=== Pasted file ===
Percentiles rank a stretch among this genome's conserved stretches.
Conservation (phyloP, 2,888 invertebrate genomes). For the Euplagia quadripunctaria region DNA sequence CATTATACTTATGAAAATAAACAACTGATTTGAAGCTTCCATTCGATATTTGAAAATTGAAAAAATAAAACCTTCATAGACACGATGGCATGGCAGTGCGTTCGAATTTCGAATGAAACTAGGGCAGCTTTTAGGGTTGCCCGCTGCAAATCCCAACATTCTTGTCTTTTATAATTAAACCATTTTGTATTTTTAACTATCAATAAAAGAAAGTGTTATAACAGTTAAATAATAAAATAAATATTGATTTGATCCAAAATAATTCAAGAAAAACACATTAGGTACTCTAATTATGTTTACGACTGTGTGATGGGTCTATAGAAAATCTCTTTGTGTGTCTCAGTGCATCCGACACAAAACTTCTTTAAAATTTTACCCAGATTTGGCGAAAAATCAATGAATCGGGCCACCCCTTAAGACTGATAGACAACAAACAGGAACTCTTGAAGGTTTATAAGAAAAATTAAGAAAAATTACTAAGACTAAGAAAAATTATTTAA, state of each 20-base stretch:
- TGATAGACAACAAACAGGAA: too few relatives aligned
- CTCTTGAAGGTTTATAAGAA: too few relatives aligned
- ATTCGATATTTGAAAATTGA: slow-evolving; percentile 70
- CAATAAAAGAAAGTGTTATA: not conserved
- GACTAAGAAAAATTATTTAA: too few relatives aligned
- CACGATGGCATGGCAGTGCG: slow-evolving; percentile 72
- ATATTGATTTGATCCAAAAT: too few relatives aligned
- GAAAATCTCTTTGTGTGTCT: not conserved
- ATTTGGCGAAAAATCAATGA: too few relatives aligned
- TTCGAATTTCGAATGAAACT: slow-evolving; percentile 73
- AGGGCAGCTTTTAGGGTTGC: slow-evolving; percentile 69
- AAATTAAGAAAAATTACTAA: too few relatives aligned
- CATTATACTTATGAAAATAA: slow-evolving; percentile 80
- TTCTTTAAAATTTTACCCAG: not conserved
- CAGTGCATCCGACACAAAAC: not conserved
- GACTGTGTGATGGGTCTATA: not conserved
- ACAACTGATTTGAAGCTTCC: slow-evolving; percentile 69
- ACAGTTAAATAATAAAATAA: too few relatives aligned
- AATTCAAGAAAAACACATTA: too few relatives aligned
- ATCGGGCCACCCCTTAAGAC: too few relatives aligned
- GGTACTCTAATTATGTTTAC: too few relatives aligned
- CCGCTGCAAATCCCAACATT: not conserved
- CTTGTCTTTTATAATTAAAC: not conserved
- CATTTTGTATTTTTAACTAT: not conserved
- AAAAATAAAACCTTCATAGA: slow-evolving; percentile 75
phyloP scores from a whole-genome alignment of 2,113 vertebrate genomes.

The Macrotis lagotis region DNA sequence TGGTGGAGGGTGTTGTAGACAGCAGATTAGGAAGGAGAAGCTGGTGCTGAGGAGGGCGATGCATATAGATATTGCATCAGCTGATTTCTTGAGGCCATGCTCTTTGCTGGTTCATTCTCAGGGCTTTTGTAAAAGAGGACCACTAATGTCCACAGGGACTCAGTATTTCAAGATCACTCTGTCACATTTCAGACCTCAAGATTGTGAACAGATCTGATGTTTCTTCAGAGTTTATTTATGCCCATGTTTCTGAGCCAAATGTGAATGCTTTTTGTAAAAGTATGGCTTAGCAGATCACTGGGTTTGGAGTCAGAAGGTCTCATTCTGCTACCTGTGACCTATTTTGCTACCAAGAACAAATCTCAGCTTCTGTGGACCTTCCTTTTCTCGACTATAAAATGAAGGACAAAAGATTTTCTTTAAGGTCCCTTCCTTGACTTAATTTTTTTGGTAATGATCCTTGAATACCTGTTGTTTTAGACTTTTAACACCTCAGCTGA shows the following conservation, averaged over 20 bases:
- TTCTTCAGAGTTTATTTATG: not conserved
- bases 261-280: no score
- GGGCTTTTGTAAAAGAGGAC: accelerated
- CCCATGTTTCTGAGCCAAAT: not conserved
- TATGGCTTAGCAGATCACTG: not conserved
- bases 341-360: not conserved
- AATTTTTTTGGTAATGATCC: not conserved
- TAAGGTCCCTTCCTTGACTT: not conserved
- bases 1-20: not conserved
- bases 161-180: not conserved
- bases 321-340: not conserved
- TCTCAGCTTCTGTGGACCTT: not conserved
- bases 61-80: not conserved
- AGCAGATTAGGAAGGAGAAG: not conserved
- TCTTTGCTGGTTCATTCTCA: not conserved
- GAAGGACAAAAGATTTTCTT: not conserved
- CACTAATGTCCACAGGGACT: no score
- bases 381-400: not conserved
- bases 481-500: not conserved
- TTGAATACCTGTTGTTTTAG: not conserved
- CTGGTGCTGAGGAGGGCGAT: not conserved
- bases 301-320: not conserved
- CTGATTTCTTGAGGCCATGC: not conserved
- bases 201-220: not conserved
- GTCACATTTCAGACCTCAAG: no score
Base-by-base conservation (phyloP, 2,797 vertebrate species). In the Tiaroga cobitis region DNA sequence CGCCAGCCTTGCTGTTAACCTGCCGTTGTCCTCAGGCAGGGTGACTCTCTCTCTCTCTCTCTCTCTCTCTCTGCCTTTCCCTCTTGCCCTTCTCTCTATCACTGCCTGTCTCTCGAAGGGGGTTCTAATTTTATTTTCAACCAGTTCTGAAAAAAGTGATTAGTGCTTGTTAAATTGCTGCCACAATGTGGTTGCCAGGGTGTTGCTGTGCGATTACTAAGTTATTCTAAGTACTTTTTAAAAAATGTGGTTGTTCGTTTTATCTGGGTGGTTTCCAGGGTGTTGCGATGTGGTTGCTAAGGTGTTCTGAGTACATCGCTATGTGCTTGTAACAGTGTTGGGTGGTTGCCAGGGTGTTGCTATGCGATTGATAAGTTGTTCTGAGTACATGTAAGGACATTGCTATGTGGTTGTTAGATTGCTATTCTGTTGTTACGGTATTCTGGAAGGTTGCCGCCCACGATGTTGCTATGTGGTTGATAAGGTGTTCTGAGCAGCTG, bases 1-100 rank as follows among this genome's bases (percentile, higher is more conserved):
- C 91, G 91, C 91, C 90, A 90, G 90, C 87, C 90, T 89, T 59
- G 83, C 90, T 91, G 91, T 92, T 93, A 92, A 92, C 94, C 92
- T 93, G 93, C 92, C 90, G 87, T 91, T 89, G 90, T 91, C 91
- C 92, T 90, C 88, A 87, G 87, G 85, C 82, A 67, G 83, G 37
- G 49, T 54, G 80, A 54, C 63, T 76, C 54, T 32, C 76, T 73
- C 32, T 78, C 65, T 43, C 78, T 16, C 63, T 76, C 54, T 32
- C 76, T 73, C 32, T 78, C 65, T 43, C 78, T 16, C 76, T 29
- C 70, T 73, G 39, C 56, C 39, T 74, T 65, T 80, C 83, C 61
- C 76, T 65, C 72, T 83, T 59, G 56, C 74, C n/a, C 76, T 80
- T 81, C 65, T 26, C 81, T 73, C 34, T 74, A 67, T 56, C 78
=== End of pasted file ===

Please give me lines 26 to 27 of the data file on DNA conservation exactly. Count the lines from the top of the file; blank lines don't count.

- CATTTTGTATTTTTAACTAT: not conserved
- AAAAATAAAACCTTCATAGA: slow-evolving; percentile 75